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Peoples of Canada [revised version]

Accession number: 
Alternate Titles: 
Peuples du Canada
French version
Kanadiske Folk
Danish version
Production Years: 
1940 to 1947


Film Properties: 
Length (minutes): 
Holding Institutions: 

Library and Archives Canada: 35mm, 16mm.

Concordia University, Montreal, Quebec: 16mm.
"From the first meeting of European and Indian, the film follows the settlement of Canada, noting the cultural contributions of each group of immigrants to the formation of a new nation. The story of how people from many lands brought Canada to early adulthood in the family of nations. (A revised version of THIS IS OUR CANADA and of PEOPLES OF CANADA, produced by Associated Screen News for NFB in 1941.)"


Online Database (National Film Board of Canada).
"From the first meeting of European and Indian, the film follows the settlement of Canada, noting the cultural contributions of each group of immigrants to the formation of a new nation. The story of how people from many lands brought Canada to early adulthood in the family of nations."

"Depuis les débuts, les Européens et les Indiens ont contribué au développement du Canada. Ils ont défriché la terre, exploité les mines, créé des industries. La reconnaissance et l'acceptation des différences culturelles ont permis de vivre en harmonie."

"Peoples of Canada," Film News (September-October 1947): 2.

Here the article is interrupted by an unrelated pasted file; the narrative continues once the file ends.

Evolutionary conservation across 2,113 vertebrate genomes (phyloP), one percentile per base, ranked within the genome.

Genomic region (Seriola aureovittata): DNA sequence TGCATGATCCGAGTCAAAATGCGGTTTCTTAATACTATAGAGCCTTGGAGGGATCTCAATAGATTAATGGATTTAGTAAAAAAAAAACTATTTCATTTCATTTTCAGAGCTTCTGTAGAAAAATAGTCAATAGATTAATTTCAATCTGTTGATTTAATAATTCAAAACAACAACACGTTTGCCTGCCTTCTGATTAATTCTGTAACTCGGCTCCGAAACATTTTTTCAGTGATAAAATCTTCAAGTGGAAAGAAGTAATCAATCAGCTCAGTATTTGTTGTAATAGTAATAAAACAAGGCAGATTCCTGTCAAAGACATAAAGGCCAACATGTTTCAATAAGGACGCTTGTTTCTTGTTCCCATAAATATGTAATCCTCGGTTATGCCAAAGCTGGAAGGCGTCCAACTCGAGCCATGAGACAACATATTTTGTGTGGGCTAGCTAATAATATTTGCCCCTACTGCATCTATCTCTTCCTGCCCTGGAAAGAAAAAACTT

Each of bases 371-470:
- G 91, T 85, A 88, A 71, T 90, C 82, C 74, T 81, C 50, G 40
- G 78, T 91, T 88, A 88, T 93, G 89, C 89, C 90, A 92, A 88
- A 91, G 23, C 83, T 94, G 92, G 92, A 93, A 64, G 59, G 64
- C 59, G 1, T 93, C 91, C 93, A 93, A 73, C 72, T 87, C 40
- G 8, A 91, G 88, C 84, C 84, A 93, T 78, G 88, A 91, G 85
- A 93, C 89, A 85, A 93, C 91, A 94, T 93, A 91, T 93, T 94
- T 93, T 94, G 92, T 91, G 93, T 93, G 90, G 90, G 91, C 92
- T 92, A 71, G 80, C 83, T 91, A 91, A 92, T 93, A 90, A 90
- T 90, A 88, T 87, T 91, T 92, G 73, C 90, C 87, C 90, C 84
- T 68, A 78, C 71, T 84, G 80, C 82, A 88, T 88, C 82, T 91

"In search of a shorter route to China, French explorer Jean Cabot found his way blocked by a land of great trees where, he wrote: 'I saw no man, but in the forests were man-made snares to lure wild beasts.' Cartier, Champlain and other Frenchmen followed his route across the Atlantic, sailed 1000-miles up the St. Lawrence to the mighty Falls they, ironically, named Lachine (China). As they unrolled the map (and as it unrolls on the screen), Canada developed . . . Earliest of its people are those of Quebec, whose language is still French, and many customs too. The habitant's land, for instance, descends not necessarily to his eldest son but to the one who shows most aptitude as a farmer. (Snow scenes of country folk coming to church in sleighs are lovely, in this sequence) . . . As fast as news of the new land crossed the Atlantic, other settlers came: Bretons, born to the dangers of the sea; and Scots to plough the hills of New Scotland (Nova Scotia) high as plough would go. Hollanders, famous as stockbreeders, also settled in the Maritimes; and descendents of the Germans from the Upper Rhine who brought their carpentry skill with them, still build Canada's famed Bluenose schooners . . . It was in the Maritimes, among these peoples, that the idea of uniting all Canada into one great nationality was born; it is in the lumber camps today that one can get the best picture of the diverse nationalities within the one . . . Westward along the Great Lakes, industrial Canada developed into the nation's machine shop, manned chiefly by skilled workers from the factories of England - whose afternoon tea and cricket customs still persist - and machine-wise Scots, who have made the province of Ontario outstanding among the nine for strict observance of the Sabbath . . . With the opening of the prairies in the early 19th century, land hungry men and women in colorful costumes that many still wear - Ukrainian, Dukhobor, Scandinavian, Hutterite - established farming communities. In prairie towns, on a Saturday when folks gather, at least a dozen languages can be heard . . . Last great task in making Canada 'one great nationality bound by the blue rims of two oceans' was to forge an iron highway through the Rockies to the Pacific . . . Charles Dickens, after his visit to Canada many years ago, wrote: 'This is a country advancing quietly, all differences settling down and being fast forgotten; health and vigor throbbing in its steady pulse; with hope and promise, full." PEOPLES OF CANADA, in a more modern vein and medium, records the same message and impression; with equal interest and understandability for students, from elementary on up, and groups of diverse purposes.